The Seahawks are reportedly willing to trade Russell Wilson if the quarterback’s value is high enough. If they do, a few teams in particular could be interested in making deals for the veteran signal-caller.
The “2022 nfl mock draft” is a prediction of what the NFL Draft will look like in 2022. According to this report, Russell Wilson could be traded from the Seahawks to ensure that they draft Matt Corral.
Highlights of the article:
- If Russell Wilson is traded, the Seattle Seahawks are said to be interested in Matt Corral of Ole Miss.
- Corral, who is expected to be selected in the first two rounds of the 2022 NFL Draft, had 31 all-purpose touchdowns for the Rebels last season.
- Even if the Seahawks don’t deal Wilson this summer, Corral makes sense for them.
No NFL club seemed to be able to lure Russell Wilson away from the Seattle Seahawks, no matter how hard they try. Despite the fact that the nine-time Pro Bowler has been the subject of trade speculations for the last year, it seems that he will stay in the Pacific Northwest for the foreseeable future.
Assume, however, that the two sides’ partnership formally breaks out before the 2022 NFL Draft. If Wilson is traded within the next several weeks, the Seahawks may not have to spend much time considering his successor.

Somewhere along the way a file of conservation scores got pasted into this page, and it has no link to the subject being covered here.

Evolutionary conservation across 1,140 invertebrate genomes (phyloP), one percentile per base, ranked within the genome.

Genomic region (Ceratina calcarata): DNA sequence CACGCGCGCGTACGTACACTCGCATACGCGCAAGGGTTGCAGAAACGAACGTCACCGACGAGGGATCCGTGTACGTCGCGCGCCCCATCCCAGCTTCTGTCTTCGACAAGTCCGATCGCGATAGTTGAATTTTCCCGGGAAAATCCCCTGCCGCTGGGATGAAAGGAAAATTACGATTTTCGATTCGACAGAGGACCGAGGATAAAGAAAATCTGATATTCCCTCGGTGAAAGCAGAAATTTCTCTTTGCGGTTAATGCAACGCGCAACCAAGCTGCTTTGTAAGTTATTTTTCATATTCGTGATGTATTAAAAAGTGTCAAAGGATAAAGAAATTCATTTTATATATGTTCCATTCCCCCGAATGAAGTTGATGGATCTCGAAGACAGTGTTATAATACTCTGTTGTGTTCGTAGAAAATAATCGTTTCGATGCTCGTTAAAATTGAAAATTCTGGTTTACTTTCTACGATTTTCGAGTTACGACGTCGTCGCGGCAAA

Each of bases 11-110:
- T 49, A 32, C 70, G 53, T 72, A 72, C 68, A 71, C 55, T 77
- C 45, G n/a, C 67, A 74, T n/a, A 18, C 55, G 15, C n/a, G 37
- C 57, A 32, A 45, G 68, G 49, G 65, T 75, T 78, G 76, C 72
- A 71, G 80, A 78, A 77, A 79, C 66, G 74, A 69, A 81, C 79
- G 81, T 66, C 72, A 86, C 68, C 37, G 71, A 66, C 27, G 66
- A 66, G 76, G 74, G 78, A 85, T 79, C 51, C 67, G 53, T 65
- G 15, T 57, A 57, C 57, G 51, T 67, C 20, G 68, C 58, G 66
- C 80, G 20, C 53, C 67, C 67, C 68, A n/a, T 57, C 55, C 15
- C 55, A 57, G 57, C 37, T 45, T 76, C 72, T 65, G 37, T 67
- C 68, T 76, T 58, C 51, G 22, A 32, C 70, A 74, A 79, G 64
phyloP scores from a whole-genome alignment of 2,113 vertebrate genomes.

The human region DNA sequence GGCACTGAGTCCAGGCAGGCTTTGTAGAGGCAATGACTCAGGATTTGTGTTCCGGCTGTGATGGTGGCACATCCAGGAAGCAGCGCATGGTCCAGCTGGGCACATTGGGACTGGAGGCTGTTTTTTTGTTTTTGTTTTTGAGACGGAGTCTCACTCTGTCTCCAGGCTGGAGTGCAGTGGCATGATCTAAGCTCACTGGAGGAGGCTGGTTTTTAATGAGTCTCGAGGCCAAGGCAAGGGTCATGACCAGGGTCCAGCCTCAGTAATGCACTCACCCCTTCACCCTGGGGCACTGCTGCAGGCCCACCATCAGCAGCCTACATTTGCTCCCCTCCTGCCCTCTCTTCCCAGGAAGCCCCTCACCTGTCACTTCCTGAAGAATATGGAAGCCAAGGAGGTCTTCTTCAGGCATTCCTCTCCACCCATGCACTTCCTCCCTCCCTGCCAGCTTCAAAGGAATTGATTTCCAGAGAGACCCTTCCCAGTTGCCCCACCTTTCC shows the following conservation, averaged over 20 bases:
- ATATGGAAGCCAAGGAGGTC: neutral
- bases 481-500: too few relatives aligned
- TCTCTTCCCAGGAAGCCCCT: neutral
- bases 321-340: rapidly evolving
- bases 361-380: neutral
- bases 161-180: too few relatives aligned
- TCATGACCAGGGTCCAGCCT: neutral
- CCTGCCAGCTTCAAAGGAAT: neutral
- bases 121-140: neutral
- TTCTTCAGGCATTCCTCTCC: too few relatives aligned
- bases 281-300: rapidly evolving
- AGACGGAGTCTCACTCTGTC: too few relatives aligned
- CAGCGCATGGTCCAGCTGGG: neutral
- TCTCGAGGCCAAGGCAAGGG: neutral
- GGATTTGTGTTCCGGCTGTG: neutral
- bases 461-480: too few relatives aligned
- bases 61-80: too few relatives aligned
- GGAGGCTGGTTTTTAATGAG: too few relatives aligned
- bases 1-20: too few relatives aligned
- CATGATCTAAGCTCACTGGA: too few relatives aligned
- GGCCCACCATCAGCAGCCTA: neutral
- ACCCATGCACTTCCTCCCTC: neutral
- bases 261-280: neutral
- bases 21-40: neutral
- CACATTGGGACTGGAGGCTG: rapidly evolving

If Russell Wilson is dealt, the Seahawks are said to be looking at Matt Corral.
Could Matt Corral (L) of Ole Miss be the Seattle Seahawks’ replacement for Russell Wilson? | Abbie Parr/Getty Images; Michael Hickey/Getty Images
As of publication, there has been no credible indication that the Seahawks plan on trading Wilson this offseason. NFL Media’s Ian Rapoport reported on Friday, March 4, that Seattle recently turned down the Washington Commanders’ “strong” trade offer.
Of course, anything is conceivable, particularly if Wilson is dissatisfied with what he sees in free agency or believes a power play is in his best interests. According to Charlie Campbell of WalterFootball.com, the Seahawks are excited about Ole Miss quarterback Matt Corral’s NFL potential and might pursue him if Wilson’s condition worsens to the point where a trade is necessary.